A friend of LeSean McCoy’s ex-girlfriend, Delicia Cordon, accused the Buffalo Bills’ running back of a horrifically violent attack that allegedly left Cordon hospitalized and bloodied. Beyond the claimed domestic violence she suffered at his hands, further assertions, by way of Instagram, lobbed at the athlete included the beating of his son, the pummeling of a pet dog and steroid use. Hours after the social media post, McCoy assertively denied the accusation and went as far as denying any physical, aka, “direct.” contact with Cordon for months prior. The question remains, however, if McCoy’s response that he had no contact with his ex doesn’t hold water, or corroboration exists as to these serious allegations, what charges could he face if he intentionally inflicted what appear to be quite frightening injuries on Cordon’s face? Even assuming probable cause does not exist to arrest McCoy or proof beyond a reasonable doubt to convict him of any crime as to Cordon, what is his exposure to crimes involving his son and animal cruelty?
In the age of #Metoo, an important movement long time coming, there can be unforeseen consequences when vigorously supporting gender-based misconduct without stepping back to thoroughly examine an accusation. Simply, allegations that lack sufficient corroboration or answers to reasoned questions should hold no more water than those in other contexts. As much as we want to believe any assertion of wrongdoing is legitimate, sometimes such claims are subjectively “right” because a complainant perceives it as such or they are completely fictitious. Regardless, whatever the case may be, a critical analysis of the evidence and facts tells quite a different story. For a recent client of the New York criminal lawyers and former Manhattan prosecutors at Crotty Saland PC, such a scenario played out in a New York City Criminal Courts. After being contacted by the NYPD, our client self-surrendered for his arrest and prosecution by the District Attorney where the latter charged him with, among other offenses, Stalking in the Fourth Degree, New York Penal Law 120.45. Fortunately, and thanks to the skill, diligence and advocacy of Crotty Saland PC, a judge acquitted our client of all charges after trial.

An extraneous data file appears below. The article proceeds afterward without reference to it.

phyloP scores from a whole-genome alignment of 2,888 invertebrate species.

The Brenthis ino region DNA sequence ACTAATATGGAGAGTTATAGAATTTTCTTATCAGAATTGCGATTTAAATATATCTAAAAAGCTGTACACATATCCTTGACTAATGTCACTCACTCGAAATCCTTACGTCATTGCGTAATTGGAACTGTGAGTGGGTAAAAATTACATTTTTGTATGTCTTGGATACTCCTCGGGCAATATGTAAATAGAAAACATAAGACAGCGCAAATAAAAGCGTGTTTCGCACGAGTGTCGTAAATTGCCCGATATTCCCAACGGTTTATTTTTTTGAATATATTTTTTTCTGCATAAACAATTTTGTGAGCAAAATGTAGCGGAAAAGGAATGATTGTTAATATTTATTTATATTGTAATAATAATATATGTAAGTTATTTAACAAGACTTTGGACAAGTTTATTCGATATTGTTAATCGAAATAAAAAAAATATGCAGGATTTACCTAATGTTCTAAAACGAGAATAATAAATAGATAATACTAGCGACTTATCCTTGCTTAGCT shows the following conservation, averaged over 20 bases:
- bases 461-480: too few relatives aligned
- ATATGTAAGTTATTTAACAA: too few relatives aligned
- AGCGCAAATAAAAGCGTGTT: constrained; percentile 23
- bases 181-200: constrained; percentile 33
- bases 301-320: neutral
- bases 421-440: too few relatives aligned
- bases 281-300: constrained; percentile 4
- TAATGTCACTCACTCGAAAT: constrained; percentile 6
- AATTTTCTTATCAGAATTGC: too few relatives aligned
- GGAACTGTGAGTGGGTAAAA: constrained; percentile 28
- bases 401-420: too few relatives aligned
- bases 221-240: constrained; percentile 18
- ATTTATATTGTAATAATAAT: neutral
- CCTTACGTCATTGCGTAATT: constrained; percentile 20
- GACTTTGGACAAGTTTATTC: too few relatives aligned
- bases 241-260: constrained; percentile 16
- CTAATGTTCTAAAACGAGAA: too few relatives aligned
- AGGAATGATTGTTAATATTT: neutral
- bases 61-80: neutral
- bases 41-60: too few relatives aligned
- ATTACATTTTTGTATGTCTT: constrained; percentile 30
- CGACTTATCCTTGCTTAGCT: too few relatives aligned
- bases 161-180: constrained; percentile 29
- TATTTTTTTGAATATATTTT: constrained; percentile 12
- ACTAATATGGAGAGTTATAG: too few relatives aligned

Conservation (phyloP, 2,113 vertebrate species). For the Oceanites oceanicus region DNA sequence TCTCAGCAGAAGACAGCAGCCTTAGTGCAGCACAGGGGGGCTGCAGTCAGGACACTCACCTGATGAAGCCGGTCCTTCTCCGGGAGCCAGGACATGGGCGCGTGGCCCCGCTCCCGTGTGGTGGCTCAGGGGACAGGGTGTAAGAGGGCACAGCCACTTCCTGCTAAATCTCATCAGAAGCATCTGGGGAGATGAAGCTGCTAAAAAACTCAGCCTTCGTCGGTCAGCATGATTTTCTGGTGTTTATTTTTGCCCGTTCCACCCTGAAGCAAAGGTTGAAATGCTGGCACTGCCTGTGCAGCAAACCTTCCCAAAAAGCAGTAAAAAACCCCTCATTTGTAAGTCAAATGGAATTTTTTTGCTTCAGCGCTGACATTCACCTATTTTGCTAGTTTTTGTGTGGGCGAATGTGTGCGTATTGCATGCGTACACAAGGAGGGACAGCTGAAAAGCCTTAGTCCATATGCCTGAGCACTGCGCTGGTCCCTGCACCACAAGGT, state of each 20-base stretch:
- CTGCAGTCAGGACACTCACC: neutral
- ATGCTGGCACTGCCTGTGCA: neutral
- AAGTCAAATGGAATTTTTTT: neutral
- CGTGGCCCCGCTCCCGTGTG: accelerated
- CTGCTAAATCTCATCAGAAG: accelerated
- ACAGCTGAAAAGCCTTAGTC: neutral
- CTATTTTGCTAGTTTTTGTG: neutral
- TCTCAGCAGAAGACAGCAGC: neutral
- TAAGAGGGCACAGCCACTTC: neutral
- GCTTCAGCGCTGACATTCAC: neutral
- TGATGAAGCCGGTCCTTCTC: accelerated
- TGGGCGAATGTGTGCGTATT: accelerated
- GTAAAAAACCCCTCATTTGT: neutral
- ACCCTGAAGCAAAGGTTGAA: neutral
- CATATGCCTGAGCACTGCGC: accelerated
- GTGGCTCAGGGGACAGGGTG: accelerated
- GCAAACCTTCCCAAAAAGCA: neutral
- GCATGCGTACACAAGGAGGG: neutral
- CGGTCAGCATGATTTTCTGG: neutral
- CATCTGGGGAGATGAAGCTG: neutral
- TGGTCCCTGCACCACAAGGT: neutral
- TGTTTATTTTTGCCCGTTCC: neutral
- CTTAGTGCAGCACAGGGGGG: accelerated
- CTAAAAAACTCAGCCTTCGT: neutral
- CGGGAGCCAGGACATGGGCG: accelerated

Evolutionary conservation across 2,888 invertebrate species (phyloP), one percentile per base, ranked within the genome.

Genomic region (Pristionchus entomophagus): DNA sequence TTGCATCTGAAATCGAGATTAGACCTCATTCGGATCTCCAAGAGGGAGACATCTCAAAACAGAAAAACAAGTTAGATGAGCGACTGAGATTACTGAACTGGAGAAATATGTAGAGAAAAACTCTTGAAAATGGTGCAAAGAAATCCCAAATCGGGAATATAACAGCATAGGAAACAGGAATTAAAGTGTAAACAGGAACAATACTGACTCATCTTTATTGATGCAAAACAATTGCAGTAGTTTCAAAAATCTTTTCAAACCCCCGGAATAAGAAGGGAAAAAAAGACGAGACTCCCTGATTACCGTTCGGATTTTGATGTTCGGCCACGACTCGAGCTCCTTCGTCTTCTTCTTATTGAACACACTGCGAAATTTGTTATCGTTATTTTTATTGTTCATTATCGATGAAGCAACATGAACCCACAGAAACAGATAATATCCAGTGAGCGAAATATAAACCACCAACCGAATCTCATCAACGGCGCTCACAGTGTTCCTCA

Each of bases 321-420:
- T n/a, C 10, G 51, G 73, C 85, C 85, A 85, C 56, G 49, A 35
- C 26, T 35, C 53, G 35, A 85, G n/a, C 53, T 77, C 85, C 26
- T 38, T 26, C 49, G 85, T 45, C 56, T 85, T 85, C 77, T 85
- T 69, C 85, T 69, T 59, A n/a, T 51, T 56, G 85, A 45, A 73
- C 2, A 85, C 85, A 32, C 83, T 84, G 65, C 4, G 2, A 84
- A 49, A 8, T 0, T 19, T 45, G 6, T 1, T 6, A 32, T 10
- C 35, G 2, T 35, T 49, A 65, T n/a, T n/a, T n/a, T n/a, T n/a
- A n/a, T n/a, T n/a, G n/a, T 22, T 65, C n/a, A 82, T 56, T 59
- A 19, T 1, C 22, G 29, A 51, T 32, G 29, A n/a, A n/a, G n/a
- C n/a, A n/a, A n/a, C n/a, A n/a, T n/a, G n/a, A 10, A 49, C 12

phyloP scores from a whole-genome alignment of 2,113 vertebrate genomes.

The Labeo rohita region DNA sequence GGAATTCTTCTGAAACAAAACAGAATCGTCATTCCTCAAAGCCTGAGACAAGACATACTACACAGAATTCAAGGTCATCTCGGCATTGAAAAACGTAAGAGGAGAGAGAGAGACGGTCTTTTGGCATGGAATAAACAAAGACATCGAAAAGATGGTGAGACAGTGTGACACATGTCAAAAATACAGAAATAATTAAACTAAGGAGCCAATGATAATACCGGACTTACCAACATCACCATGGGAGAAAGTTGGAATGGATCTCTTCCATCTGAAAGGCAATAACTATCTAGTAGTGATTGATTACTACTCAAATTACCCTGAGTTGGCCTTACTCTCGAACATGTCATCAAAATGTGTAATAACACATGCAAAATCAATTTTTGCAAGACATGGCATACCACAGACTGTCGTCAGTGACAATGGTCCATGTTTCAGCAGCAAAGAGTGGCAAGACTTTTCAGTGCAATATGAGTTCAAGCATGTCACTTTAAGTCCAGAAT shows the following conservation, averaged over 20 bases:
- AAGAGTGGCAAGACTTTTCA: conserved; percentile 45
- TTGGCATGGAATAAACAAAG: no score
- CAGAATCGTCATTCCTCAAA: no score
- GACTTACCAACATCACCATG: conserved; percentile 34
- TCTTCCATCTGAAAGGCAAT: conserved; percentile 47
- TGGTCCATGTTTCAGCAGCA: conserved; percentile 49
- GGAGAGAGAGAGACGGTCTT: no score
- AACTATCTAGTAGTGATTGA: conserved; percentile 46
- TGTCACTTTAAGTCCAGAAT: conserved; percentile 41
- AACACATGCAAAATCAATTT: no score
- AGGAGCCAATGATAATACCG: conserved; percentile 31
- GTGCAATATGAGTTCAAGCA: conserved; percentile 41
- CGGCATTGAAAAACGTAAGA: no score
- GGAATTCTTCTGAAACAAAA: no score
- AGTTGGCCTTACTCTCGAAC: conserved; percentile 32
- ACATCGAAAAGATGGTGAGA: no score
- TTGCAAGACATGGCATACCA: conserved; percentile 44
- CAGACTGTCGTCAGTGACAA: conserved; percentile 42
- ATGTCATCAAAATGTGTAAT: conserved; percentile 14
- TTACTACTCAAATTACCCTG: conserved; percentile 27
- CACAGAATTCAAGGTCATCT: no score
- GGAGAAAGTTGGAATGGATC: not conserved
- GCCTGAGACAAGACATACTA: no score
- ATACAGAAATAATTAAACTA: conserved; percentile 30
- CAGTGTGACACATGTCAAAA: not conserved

According to multiple reports, initially broken by courtroom sleuth and NY Daily News reporter, Shayna Jacobs, Harvey Weinstein is set to turn himself in on Friday to the Manhattan District Attorney’s Office for arrest and prosecution. Although it is not clear at the time of this writing whether the infamous movie mogul is being charged by way of a felony complaint or indictment, the latter being worse than the former, the notoriety surrounding Weinstein’s alleged sexual predation and his personification of #Metoo have come back to bite him the proverbial ass. Regardless of what ultimately happens, and I remind everyone that as ugly as the allegations have been he is entitled to the same presumption of innocence as any one of us, if Lucia Evans is the complainant for forced oral sex, there are numerous sex crime related felonies and misdemeanors that the disgraced filmmaker may or will likely face. Again, I have no direct knowledge of who the victims might be, what information, if any, prosecutors presented to a Grand Jury or drafted on a felony complaint, or what the evidence the District Attorney possesses. As such, the potential crimes address in this blog may be completely or partially accurate and are, at this time, based on various historical and current news reports.
By no means are multiple allegations proof of criminal conduct nor any wrongdoing whatsoever, but the claims against Eric Schneiderman, who only about an hour prior to drafting this blog served as the New York State Attorney General and chief law enforcement officer of the Empire State, are quite serious. Deserving of the same due process and presumption of innocence, what, if any crimes could Mr. Schneiderman face if prosecuted by the Manhattan District Attorney’s Office should any of the four woman, and claimed victims of his alleged aggression, pursue criminal charges? Putting aside the conflict that might arise due to the fact that Governor Andrew Cuomo recently tasked former Attorney General Schneiderman with investigating District Attorney’s Vance’s handling of the Harvey Weinstein predation, there are definitely potential violations of the New York Penal Law that Gotham’s District Attorney could pursue against the former NYS Attorney General and NYS Senator.
You’re were drunk at a bar. Maybe it was just a bit more than one bourbon, on scotch and one beer. What spirits you imbibed and the exact amount is fairly irrelevant. What matters, however, is that after your were told to leave you did so, but came back angry, red faced and as violent as were sloppy. Instead of holding your liquor like a man or woman, you behaved as if it was your first rodeo and whatever muscles and fighting experience you had (or didn’t have), you morphed into a half 1980s Arnold Schwarzenegger and half modern day UFC brawler. There is little doubt your hangover was epic, but not necessarily from the actual alcohol. When your dry mouth and throbbing head gave way to the realization you had marks on your wrists from being handcuffed and the floor you slept on was not in fact your bed, the reality of what occurred the night before began to set. Unfortunately for a Crotty Saland PC client, while the reality of the circumstances and arrest were far less graceful than the poetic story line shared here, the substance of the incident was quite similar. Initially charged with Third Degree Burglary, New York Penal Law 140.20, and Attempted Third Degree Assault, New York Penal Law 110/120.00(1), a bad night at a bar became a dark future of uncertainty in the New York criminal justice system.